This time the pain comes without warning. Big Ed’s whole body convulses like a rag doll shaken by some unseen hand, and the book falls on the floor. Trying to do something, anything, Calderwood grabs his father’s wrists. Big Ed exhales through clenched teeth, a long hissing breath that smells like rotten meat; then he yanks his arms free and falls across the sofa, his hands pressed against his ribs. A blue vein pulses rapidly in the hollow of his jawbone. It’s hard to say how long it lasts — twenty seconds? a minute? — the old man writhing on the couch, his knees drawn up to his waist. Then his muscles go slack and he lies there, panting.

Calderwood helps him sit up and fits the blanket back over his legs.

“Thank you,” Big Ed says. “It’s been great seeing you, Teddy, but you need to go now. I want to be alone.”

“Why are you doing this?” Calderwood says. “Why won’t you take any painkillers?”

“Please, just go.”

“Why do you have be so goddamned pig-headed? What are you trying to prove?”

“I’m not trying to prove anything. I’m just doing the best I can.”

“Yeah, well, there’s a lot of easier ways to do it, you know.”

Big Ed smiles faintly. “Oh, Teddy, I don’t want it to be easy.”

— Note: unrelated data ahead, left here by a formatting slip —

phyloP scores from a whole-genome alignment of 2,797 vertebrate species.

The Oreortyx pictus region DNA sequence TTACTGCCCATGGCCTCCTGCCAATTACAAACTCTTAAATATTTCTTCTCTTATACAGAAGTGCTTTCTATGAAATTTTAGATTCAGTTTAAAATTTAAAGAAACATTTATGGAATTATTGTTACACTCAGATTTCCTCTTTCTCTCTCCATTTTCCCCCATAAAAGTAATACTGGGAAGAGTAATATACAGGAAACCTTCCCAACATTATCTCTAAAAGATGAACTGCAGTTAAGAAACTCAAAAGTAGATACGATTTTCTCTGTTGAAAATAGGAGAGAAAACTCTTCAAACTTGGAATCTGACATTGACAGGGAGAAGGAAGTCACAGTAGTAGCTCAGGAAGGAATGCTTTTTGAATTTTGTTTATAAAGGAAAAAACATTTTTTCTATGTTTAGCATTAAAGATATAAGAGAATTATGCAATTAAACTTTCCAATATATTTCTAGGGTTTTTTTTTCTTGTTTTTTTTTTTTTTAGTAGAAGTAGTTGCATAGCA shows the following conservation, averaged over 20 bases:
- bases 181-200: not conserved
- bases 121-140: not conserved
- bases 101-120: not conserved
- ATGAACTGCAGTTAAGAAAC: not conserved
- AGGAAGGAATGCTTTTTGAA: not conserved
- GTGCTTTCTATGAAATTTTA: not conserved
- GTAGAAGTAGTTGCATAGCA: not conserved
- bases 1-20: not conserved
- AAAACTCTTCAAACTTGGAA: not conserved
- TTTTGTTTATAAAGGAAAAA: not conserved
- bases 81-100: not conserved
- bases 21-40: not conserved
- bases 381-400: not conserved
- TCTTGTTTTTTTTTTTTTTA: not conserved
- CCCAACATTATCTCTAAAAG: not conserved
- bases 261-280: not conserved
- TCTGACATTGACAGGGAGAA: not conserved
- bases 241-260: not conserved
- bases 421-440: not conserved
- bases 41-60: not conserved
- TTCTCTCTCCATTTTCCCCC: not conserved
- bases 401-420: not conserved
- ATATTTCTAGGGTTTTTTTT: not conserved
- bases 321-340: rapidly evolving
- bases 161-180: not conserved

The book of photographs lies askew at Calderwood’s feet. He picks it up and realigns the dust jacket. The page with the Taj Mahal has gotten bent in the fall. Calderwood sits on the coffee table smoothing the fold with his fingertips, but he cannot make it disappear. Something about that crease in the photograph fills him with sadness, as if the building itself had been damaged, its ineffable beauty marred forever.

“Dad,” he says, reaching out his hand, “let me stay with you. Just for a little while.”

His father hesitates, then takes his hand, their thumbs interlocking like arm wrestlers. Neither says a word. Big Ed’s grip slowly begins to tighten, his gaze drifting toward something only he can see. Then he howls.

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